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DEFCON

Space Physics Question

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Does anyone want to try to answer this question; I can't?

I was watching a video regarding the space shuttle. When the vehicle ascends to a particular altitude the main engines shut down and the external tank is jettisoned.

At this point the vehicle has zero thrust, it's in an essentially a zero g state and a near vacuum.

Why or how is it then that gravity is somehow capable of grabbing the external tank and causing it to 'fall back' into Earth's atmosphere while the Shuttle itself somehow manages to elude the gravitational force and avoid following the tank in its return trajectory?

   

 

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At main engine cut-off the shuttle is on a suborbital trajectory, along with the tank.  About 30 minutes later the tank is released and the shuttle orbital maneuvering engines are fired to raise the trajectory of the shuttle.  The tank remains on the suborbital trajectory which puts it back into the atmosphere.  As the tank heats up the contents cause it to burst which leads to an explosion which reduces the size of the bits.

Good question, and thanks to Wiki for the answer!

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Wait, there's more! I read a few years ago about main engine thrust at booster separation. Full thrust was not sufficient to orbit the shuttle with external tank attached after the boosters separated. The shuttle actually descended into a sub orbital trajectory with the main engines at full thrust until it ejected enough of its own mass (external tank contents) to achieve the correct acceleration to continue to orbit. This took a minute or two. There's a differential equation in there somewhere.....I just know it!

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Interesting Planett, but a question arises; if the main engines have enough thrust to get the vehicle and tank to that point in the ascent phase, how could it run out of poop at a time when weight, mass and aerodynamic drag are both decreasing exponentially?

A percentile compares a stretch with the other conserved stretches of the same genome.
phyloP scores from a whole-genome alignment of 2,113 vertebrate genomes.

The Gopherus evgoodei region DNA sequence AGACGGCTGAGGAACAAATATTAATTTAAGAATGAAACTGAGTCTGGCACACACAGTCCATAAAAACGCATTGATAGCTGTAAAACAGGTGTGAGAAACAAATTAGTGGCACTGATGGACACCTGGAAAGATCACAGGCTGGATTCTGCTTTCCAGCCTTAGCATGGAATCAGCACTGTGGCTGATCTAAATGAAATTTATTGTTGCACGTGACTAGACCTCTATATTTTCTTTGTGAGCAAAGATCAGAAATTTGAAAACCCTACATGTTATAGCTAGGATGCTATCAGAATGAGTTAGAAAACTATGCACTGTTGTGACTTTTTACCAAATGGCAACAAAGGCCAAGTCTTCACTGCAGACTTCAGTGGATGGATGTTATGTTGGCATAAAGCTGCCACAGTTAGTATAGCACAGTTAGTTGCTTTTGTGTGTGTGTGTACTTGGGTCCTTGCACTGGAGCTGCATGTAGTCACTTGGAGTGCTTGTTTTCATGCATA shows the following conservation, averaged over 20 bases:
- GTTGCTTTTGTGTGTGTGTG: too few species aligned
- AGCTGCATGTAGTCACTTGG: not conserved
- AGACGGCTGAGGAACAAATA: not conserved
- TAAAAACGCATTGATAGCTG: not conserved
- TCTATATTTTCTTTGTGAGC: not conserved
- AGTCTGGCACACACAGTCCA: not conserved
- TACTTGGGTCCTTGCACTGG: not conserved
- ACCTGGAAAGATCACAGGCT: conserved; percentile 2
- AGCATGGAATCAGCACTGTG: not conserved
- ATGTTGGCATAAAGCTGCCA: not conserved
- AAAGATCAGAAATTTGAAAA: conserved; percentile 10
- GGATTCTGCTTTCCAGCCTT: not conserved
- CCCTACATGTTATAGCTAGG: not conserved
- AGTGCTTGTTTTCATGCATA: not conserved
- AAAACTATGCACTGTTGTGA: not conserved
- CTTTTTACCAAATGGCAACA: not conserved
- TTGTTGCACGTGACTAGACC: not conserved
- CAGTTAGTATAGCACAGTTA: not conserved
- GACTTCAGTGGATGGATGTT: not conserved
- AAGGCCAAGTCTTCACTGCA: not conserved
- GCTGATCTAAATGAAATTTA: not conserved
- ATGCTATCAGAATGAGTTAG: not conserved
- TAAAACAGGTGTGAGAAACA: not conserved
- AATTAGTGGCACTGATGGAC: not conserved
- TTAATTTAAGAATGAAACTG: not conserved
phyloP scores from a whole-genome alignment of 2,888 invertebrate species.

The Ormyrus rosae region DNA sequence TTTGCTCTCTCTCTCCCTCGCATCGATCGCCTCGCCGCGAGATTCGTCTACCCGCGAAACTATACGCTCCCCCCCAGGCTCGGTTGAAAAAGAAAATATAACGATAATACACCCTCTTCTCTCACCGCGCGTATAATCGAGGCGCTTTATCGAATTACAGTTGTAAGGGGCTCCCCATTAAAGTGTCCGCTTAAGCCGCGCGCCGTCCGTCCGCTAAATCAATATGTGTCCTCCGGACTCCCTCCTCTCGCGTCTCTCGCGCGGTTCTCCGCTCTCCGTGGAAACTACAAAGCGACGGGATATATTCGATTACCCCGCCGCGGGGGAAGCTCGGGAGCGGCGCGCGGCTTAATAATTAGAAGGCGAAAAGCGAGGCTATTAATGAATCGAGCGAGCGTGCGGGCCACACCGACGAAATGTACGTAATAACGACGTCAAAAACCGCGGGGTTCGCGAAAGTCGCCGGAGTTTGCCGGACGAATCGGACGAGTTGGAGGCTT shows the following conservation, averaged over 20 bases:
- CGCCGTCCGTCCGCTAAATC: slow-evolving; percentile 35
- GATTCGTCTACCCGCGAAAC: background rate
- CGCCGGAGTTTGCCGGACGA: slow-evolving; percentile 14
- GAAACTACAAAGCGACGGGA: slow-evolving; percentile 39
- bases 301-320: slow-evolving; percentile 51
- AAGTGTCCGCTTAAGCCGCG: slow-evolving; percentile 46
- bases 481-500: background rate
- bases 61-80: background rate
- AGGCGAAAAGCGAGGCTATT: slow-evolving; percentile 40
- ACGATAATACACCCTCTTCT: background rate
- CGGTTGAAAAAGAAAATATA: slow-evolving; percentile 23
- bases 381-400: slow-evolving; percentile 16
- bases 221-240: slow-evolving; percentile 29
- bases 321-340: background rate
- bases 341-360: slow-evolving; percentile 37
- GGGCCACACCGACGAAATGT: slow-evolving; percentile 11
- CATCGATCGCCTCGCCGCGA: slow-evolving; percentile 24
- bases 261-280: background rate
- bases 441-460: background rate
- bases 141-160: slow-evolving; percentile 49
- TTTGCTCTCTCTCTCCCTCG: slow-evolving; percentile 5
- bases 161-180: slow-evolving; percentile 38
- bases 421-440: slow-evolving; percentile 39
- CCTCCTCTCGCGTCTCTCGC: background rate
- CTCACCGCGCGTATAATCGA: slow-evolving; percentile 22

The thrust of an orbital maneuvering engine is 6K in a vacuum. https://www.google.ca/#q=thrust+of+space+shuttle+orbital+maneuvering+engines

The thrust of a main engine is approximately 500K in a vacuum. The throttle is reduced to 65% power, or about 325K ilb. of thrust about 7 seconds prior to main engine cut-off (meco). http://spaceline.org/rocketsum/main-engines.html

The tank itself weighs almost 1.7M lbs. at liftoff and burn off eliminates nearly 1.6M lbs. of propellant before meco. http://www.nasa.gov/returntoflight/system/system_ET.html

This would mean that dumping the tank which couldn't weigh more than a couple hundred lbs., or so, at this point, allows one, sometimes two 6000 lb. thrust engines to lift a mass to orbit that 1.5 million lbs. of thrust couldn't, which doesn't make sense?

When I asked the question this morning I wasn't aware of the role of the 'orbital maneuvering engines' in the ascent phase. We'd have to know by what amount the shuttle's mass has been reduced at meco to conduct a numbers crunch, but even in spite of the reduction in the vehicle's weight, it's still hard to imagine 6000 to 12000 lb. of thrust actually being enough juice to make the final lift.

 

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Isn't it that the main engines 'lift' the rocket into suborbital, then the maneuvering engines 'accelerate' the shuttle into final orbit?  No 'lifting' to be done?

 

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When the shuttle is launched it has to accelerate from zero to somewhere in excess of 17000 mph to achieve breakaway velocity. IOW's, the rocket motors have to keep the machine in a constant state od acceleration throughout almost all of its ascent. For instance, the Starship will fall back to Earth reliably every time because it never achieves the speed necessary to defeat gravity and the spin of the planet.

A vehicle's final position in orbit represents a vertical vector, which can be depicted by drawing a line between the shuttle's position in orbit and a given spot on the surface of the Earth, say the launch pad. Put simply, the vehicle has to be lifted by force to that point in space.

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It only "loses poop" when it drops the boosters.... for a short while afterward it's thrust/weight ratio is insufficient to continue the climb.... until the Shuttle's main engines alone burn enough of the fuel to get that ratio back.

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Mitch's explanation was what I was getting at. Solid Rocket Boosters separate, and the main engines are insufficient for just a small period? I'll try to track down the old reference textbook. Ugh!

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Mitch's explanation was what I was getting at. Solid Rocket Boosters separate, and the main engines are insufficient for just a small period? I'll try to track down the old reference textbook. Ugh!

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Defcon was correct, the orbiter accelerates and climbs from SRB separation at 2min and 28 miles to 6 min and 80 miles altitude. The assembly will then descend to 72 miles while reaching peak acceleration of 3g. By 8 min the main engines are shut down and the tank is jettisoned allowing orbital engines to do their thing. The 8 mile descent stayed in my memory, the rest didn't. 

Info from Space Shuttle, Christopher Chant, 1984.

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